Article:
Royalty and statesmen




An artist's impression of what the eco-friendly property on the Harewood Estate could look like once it's finished
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The six-bedroom mansion is said to be intended as a "starter palace" for William and Kate once they are married


30 JANUARY 2007

Since Prince Charles bought the run-down 900-acre Harewood Park estate in Herefordshire seven years ago, speculation has been rife he is planning to build a first home for Prince William and his future wife in its grounds. Now the Prince has been given the go-ahead to start work on a six-bedroom mansion in the spring, which would no doubt suit rural-loving Wills and his girlfriend Kate Middleton down to the ground.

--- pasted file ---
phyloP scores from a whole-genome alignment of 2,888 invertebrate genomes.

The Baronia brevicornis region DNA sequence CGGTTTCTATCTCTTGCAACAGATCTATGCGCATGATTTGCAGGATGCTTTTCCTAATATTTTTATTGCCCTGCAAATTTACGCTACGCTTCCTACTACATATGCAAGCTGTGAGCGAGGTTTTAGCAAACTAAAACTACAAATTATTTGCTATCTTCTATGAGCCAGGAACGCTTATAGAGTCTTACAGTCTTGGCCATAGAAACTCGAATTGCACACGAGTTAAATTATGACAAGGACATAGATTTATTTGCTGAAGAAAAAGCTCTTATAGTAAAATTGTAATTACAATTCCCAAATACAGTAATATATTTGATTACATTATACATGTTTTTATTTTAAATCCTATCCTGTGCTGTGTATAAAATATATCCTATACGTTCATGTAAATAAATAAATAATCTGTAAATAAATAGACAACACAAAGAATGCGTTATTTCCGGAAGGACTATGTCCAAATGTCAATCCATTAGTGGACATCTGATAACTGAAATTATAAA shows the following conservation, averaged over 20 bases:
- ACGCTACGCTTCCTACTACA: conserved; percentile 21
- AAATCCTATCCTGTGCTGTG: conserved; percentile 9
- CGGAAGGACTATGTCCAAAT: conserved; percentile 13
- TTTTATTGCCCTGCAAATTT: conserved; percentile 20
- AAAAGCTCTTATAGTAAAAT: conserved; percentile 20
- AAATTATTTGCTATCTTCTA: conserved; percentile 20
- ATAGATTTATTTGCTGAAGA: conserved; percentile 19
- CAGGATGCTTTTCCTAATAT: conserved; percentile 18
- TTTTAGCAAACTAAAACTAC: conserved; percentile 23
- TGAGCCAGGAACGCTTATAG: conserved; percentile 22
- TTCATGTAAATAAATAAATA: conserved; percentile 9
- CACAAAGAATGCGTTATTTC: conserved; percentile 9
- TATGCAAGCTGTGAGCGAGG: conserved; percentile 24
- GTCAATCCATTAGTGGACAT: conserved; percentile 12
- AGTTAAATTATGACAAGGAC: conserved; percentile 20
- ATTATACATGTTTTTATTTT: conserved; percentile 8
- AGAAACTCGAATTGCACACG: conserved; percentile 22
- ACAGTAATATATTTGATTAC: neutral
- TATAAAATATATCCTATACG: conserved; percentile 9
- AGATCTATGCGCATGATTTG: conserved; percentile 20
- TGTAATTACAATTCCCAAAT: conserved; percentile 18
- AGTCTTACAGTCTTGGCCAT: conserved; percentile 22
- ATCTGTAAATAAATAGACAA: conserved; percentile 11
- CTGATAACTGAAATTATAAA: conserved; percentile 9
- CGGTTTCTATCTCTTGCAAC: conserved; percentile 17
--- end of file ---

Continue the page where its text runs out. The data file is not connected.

While it is much smaller than the original plans submitted by Charles in 2004, it still has what it takes to be a "starter palace" for William. Charles has hired Wales-based architect Craig Hamilton to design the 789-square-metres property in the English Palladian style.

"The house originally approved was about 1,380 square metres in size, measured over two floors," explains Mr Hamilton. "The new brief from the Duchy of Cornwall is to design a smaller house." It will feature a double-height entrance hall supported by eight stately ionic columns, a dining room, drawing room, sitting room, kitchen, library, study and orangery.

It comes as no surprise that the Prince of Wales, who was recently awarded an environmental prize in the US, will be making sure the house is eco-friendly. Solar panels are expected to go on the roof while sheep's wool will be used for insulation. Building materials are to include recycled brick, stone quarried nearby and wood from Charles' local estates.

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